Streets Of Iran Tense But Quiet
RENEE MONTAGNE, host:
We find Tehran tense but quiet today, and a political opposition ready to vary its protest style. It's calling on supporters to turn on their car headlights in late afternoon, a time when most protests have begun in Tehran. And later light up the dark with black candles encircled in green ribbons.
For its part, the government is turning up the volume on blaming the West for what's going on in that country. NPR's Mike Shuster is monitoring developments from Dubai.
MIKE SHUSTER: Now, after more than a week of confusion, Iran's leaders are getting on message. Today, the spokesman for the Iranian Foreign Ministry said that Western powers and media are spreading anarchy and vandalism in Iran. The foreign minister said much the same thing in a meeting with foreign ambassadors yesterday, as did Parliament Speaker Ali Larijani.
Mr. ALI LARIJANI (Parliament Speaker, Iran): (Through translator) The stance taken by the American president, the British prime minister, the German chancellor and the French president in the past few days has revealed further signs of their desire to meddle in the affairs of the Iranian nation. It is shameful that America, which has inflicted such tyranny on Iran over the past half century, should now say it is concerned about Iran's territorial integrity and its human rights standards.
SHUSTER: Iranian police say they arrested more than 450 people during the clashes over the weekend. Press TV, Iran's 24-hour English-language satellite channel, said some are from the Mujahideen-e Khalq Organization, or MKO, a longtime foe of Iran's government that has been confined to a base in Iraq since the U.S. invasion there.
(Soundbite of news broadcast)
Unidentified Man #1: The Intelligence Ministry says the detainees have confessed they were trained in the MKO's Camp Ashraf in Iraq to carry out terrorist attacks inside Iran. They have also said they were directed by the MKO's command post in Britain.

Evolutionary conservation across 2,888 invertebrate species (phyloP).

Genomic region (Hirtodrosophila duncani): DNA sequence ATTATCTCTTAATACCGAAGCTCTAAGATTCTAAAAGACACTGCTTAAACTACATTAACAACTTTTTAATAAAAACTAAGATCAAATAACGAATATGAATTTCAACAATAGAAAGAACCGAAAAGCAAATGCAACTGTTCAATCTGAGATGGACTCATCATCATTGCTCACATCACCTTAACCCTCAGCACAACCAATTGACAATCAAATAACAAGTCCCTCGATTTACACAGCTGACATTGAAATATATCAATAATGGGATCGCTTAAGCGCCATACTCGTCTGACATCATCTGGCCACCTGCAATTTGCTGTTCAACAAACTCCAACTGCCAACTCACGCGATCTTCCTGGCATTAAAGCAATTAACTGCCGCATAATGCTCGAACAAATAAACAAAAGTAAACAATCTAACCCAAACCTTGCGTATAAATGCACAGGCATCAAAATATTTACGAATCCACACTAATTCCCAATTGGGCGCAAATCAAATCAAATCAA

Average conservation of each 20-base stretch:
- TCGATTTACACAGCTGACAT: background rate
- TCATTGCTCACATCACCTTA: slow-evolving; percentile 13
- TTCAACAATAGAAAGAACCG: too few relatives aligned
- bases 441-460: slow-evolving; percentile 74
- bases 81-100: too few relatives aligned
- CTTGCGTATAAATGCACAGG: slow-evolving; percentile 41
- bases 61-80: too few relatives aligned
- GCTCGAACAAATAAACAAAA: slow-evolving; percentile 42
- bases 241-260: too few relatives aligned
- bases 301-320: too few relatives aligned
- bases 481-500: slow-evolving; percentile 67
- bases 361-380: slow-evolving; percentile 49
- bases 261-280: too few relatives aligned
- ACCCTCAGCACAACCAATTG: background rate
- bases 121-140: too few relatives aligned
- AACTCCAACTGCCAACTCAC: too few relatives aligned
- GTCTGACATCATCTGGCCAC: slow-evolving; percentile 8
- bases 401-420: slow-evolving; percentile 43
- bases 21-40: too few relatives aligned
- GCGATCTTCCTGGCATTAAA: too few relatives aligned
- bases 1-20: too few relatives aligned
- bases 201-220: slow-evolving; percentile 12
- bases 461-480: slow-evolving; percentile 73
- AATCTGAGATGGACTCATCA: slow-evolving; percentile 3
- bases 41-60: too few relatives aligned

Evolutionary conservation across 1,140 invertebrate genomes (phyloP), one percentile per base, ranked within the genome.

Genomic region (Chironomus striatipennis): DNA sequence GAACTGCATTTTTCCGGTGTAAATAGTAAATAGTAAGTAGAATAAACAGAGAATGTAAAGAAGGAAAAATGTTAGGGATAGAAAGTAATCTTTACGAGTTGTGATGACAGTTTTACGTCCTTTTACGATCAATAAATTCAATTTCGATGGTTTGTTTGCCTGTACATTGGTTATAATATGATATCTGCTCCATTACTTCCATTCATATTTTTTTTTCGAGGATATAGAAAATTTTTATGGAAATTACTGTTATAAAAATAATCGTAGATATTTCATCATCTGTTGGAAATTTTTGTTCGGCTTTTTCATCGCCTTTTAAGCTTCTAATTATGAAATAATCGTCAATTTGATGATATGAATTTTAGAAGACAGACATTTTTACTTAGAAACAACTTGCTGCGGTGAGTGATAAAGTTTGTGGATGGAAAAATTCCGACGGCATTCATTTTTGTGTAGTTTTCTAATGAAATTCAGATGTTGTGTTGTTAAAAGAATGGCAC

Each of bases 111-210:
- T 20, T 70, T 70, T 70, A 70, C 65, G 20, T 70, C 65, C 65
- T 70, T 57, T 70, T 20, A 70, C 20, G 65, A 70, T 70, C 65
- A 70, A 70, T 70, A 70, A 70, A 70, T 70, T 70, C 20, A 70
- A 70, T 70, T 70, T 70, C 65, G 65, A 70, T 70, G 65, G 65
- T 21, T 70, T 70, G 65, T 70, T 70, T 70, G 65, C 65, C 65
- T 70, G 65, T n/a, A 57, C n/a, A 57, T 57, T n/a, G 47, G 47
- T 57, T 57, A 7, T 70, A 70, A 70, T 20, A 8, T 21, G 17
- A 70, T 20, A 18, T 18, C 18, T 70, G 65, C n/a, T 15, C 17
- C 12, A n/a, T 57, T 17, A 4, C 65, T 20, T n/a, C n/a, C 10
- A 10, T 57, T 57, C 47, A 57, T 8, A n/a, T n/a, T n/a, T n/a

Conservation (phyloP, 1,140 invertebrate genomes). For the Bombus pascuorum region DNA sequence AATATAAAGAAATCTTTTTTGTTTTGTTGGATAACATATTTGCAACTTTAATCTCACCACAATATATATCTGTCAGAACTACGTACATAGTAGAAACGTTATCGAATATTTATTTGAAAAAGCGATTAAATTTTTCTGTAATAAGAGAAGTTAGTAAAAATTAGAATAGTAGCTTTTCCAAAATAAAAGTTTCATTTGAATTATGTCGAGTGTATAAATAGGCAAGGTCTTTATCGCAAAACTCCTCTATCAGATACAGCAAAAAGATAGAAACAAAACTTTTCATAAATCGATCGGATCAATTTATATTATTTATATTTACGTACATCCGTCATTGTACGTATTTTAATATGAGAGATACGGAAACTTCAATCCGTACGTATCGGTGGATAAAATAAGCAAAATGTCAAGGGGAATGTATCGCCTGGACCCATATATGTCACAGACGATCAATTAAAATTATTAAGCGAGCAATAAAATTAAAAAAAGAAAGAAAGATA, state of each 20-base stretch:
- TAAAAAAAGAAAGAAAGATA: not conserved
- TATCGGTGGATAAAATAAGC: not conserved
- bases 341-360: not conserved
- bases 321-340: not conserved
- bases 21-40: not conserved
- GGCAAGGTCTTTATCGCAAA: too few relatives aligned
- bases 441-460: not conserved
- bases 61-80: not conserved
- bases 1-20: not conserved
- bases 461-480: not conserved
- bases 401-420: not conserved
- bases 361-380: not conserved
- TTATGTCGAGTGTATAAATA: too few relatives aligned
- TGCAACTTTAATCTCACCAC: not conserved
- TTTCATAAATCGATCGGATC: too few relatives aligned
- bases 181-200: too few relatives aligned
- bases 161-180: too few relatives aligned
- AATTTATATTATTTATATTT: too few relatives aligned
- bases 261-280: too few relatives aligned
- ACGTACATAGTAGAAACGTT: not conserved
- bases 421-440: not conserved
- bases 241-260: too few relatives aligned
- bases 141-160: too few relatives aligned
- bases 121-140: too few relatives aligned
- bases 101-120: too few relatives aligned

SHUSTER: As a result of these claims, many who defend the actions of Iran's government, such as Ghanbar Naderi, an editor at the conservative Kayhan Newspaper, are now saying the government has no responsibility for those who died in the demonstrations.
Mr. GHANBAR NADERI (Editor, Kayhan Newspaper): Demonstrators were killed not by police, but by Islamic agents who are being supported and armed by outside countries. I assure you that this government will never take such a (unintelligible).
(Soundbite of crowd yelling)
SHUSTER: Iran's government has severely limited the number of foreign correspondents in the country and their freedom of movement. But many images and sounds from Saturday's clashes have been posted on the Internet. One demonstrator described what it was like to the BBC's Persian language service.
Unidentified Man #2: (Through translator) I witnessed security forces, and I couldn't tell if they were in uniform or plain clothing, opening fire directly on the crowd. All we could do was to run away. And I saw one person wounded on the ground. We kept hearing different things from those around us about the number of people killed or injured.
SHUSTER: Despite Saturday's violence, opposition leader Mir-Hossein Mousavi, who says Iran must hold a new presidential election, has appealed to his followers to keep up the pressure. The country is yours, he said in a statement on his Web site. Protesting lies and fraud is your right.
Mike Shuster, NPR News, Dubai.
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